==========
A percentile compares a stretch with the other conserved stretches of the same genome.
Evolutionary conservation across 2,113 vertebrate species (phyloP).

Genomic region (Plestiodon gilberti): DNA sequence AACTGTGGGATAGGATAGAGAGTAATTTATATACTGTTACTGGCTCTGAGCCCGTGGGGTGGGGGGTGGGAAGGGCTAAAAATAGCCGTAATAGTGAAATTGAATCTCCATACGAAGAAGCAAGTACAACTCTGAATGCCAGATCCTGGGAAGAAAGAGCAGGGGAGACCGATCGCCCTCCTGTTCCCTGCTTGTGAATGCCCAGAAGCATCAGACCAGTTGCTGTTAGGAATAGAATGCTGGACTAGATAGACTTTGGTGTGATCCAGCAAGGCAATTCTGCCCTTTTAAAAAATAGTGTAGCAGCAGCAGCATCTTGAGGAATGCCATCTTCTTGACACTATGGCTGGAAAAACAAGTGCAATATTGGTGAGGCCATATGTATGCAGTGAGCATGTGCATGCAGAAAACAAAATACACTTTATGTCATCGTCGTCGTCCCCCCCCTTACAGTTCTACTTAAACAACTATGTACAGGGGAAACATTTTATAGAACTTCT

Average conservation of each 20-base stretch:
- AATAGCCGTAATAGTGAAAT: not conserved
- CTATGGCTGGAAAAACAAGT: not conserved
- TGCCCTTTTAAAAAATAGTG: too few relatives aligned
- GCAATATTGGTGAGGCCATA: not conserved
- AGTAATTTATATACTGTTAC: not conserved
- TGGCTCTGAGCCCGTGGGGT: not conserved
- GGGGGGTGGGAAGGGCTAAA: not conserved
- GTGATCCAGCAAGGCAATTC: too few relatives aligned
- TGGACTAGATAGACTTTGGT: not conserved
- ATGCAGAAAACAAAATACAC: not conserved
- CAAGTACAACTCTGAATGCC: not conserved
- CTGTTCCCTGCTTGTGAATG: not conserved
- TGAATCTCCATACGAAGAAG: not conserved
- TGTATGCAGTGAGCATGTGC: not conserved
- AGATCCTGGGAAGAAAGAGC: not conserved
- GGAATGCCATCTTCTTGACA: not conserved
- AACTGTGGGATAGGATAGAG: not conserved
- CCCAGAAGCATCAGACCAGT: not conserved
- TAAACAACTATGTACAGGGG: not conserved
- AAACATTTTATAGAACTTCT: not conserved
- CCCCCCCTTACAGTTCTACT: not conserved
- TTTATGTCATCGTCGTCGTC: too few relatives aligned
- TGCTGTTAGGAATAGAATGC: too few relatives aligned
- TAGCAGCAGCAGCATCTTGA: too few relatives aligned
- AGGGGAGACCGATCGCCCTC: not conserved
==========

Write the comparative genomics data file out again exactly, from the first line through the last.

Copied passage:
A percentile compares a stretch with the other conserved stretches of the same genome.
Evolutionary conservation across 2,113 vertebrate species (phyloP).

Genomic region (Plestiodon gilberti): DNA sequence AACTGTGGGATAGGATAGAGAGTAATTTATATACTGTTACTGGCTCTGAGCCCGTGGGGTGGGGGGTGGGAAGGGCTAAAAATAGCCGTAATAGTGAAATTGAATCTCCATACGAAGAAGCAAGTACAACTCTGAATGCCAGATCCTGGGAAGAAAGAGCAGGGGAGACCGATCGCCCTCCTGTTCCCTGCTTGTGAATGCCCAGAAGCATCAGACCAGTTGCTGTTAGGAATAGAATGCTGGACTAGATAGACTTTGGTGTGATCCAGCAAGGCAATTCTGCCCTTTTAAAAAATAGTGTAGCAGCAGCAGCATCTTGAGGAATGCCATCTTCTTGACACTATGGCTGGAAAAACAAGTGCAATATTGGTGAGGCCATATGTATGCAGTGAGCATGTGCATGCAGAAAACAAAATACACTTTATGTCATCGTCGTCGTCCCCCCCCTTACAGTTCTACTTAAACAACTATGTACAGGGGAAACATTTTATAGAACTTCT

Average conservation of each 20-base stretch:
- AATAGCCGTAATAGTGAAAT: not conserved
- CTATGGCTGGAAAAACAAGT: not conserved
- TGCCCTTTTAAAAAATAGTG: too few relatives aligned
- GCAATATTGGTGAGGCCATA: not conserved
- AGTAATTTATATACTGTTAC: not conserved
- TGGCTCTGAGCCCGTGGGGT: not conserved
- GGGGGGTGGGAAGGGCTAAA: not conserved
- GTGATCCAGCAAGGCAATTC: too few relatives aligned
- TGGACTAGATAGACTTTGGT: not conserved
- ATGCAGAAAACAAAATACAC: not conserved
- CAAGTACAACTCTGAATGCC: not conserved
- CTGTTCCCTGCTTGTGAATG: not conserved
- TGAATCTCCATACGAAGAAG: not conserved
- TGTATGCAGTGAGCATGTGC: not conserved
- AGATCCTGGGAAGAAAGAGC: not conserved
- GGAATGCCATCTTCTTGACA: not conserved
- AACTGTGGGATAGGATAGAG: not conserved
- CCCAGAAGCATCAGACCAGT: not conserved
- TAAACAACTATGTACAGGGG: not conserved
- AAACATTTTATAGAACTTCT: not conserved
- CCCCCCCTTACAGTTCTACT: not conserved
- TTTATGTCATCGTCGTCGTC: too few relatives aligned
- TGCTGTTAGGAATAGAATGC: too few relatives aligned
- TAGCAGCAGCAGCATCTTGA: too few relatives aligned
- AGGGGAGACCGATCGCCCTC: not conserved